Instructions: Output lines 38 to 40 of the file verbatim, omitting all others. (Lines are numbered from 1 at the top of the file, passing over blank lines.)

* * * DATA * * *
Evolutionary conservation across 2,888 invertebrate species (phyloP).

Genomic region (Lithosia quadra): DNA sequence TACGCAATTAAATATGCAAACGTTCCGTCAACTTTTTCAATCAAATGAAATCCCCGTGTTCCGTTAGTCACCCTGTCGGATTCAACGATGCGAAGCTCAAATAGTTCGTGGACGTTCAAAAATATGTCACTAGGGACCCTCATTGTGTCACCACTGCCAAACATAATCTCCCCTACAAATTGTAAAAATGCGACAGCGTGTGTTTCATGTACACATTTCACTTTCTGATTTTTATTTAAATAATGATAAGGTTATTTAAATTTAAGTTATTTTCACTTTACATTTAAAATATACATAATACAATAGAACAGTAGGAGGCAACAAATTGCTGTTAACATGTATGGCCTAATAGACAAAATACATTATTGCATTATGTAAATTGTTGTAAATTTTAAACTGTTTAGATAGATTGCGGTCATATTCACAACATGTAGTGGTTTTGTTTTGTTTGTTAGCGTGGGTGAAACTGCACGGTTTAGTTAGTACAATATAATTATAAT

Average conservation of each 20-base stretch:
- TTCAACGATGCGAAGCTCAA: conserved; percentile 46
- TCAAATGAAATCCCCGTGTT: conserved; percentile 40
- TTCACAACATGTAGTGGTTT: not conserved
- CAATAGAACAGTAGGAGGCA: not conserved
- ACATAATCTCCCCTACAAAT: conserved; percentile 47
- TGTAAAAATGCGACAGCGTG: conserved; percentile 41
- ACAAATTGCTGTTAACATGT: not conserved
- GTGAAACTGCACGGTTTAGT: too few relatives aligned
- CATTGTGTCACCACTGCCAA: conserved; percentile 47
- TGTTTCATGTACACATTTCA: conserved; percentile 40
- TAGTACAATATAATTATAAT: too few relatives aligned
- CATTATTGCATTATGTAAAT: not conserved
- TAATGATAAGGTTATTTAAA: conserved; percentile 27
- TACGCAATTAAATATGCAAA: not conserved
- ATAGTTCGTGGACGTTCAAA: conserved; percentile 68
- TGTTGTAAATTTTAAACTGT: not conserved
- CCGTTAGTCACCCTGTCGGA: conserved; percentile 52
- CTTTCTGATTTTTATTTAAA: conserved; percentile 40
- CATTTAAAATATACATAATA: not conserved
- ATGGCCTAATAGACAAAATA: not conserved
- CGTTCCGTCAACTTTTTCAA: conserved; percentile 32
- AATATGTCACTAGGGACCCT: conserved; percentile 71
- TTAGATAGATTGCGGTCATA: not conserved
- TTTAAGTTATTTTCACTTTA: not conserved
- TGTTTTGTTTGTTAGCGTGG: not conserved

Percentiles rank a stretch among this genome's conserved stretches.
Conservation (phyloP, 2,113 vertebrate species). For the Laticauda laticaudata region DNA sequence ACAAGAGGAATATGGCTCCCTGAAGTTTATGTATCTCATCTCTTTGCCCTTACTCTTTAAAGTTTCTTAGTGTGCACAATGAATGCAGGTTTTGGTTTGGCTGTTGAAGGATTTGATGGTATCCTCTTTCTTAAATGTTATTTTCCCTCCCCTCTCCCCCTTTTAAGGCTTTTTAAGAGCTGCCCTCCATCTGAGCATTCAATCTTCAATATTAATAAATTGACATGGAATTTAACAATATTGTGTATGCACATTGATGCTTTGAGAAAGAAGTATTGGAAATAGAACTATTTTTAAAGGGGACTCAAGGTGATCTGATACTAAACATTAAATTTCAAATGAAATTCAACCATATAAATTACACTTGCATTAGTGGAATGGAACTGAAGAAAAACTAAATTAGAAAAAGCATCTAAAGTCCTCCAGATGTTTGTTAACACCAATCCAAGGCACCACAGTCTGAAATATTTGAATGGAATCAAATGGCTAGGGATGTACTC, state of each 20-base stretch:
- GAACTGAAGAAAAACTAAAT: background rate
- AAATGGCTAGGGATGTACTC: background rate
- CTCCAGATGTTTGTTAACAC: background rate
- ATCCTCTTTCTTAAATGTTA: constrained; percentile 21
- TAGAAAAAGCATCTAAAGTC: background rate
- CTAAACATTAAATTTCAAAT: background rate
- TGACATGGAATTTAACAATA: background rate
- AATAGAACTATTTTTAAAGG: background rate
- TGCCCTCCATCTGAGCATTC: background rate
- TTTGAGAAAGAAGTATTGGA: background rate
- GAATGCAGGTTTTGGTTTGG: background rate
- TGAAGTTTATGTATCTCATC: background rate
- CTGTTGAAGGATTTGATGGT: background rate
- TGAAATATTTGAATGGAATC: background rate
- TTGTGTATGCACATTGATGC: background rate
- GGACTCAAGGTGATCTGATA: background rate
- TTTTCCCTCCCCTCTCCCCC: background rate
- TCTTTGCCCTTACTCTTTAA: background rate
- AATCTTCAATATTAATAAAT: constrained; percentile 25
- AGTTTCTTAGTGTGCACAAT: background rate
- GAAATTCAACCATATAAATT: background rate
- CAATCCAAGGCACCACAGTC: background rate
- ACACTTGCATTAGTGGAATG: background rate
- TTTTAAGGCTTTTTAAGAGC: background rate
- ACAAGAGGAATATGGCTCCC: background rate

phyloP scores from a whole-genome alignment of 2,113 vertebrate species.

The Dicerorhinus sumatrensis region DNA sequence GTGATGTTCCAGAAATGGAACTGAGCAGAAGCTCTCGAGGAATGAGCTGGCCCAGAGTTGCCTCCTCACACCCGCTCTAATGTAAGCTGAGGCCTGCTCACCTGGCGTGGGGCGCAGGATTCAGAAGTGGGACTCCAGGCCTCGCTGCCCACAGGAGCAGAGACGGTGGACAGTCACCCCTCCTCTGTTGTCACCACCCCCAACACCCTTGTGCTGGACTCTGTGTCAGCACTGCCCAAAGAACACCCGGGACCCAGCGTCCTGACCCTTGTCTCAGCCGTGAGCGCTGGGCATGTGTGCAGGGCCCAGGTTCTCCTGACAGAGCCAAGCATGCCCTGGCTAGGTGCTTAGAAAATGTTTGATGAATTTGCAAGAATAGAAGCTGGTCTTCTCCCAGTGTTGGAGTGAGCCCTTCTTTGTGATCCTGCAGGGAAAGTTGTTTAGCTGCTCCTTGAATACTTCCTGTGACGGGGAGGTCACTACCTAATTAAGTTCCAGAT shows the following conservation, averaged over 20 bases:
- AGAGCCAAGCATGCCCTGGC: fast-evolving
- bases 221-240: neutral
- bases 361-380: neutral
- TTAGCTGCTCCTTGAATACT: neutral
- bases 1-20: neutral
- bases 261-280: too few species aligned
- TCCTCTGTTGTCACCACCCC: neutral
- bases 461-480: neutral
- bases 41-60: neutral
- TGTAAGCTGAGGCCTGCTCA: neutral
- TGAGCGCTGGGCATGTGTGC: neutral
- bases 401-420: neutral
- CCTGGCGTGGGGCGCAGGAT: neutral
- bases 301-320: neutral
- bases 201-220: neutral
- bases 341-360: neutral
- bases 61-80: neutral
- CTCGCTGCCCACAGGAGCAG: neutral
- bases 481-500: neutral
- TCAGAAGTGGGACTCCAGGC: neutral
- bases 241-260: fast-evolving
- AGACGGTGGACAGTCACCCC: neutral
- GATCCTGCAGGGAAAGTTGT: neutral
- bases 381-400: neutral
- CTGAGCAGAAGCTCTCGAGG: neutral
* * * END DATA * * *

- AATAGAACTATTTTTAAAGG: background rate
- TGCCCTCCATCTGAGCATTC: background rate
- TTTGAGAAAGAAGTATTGGA: background rate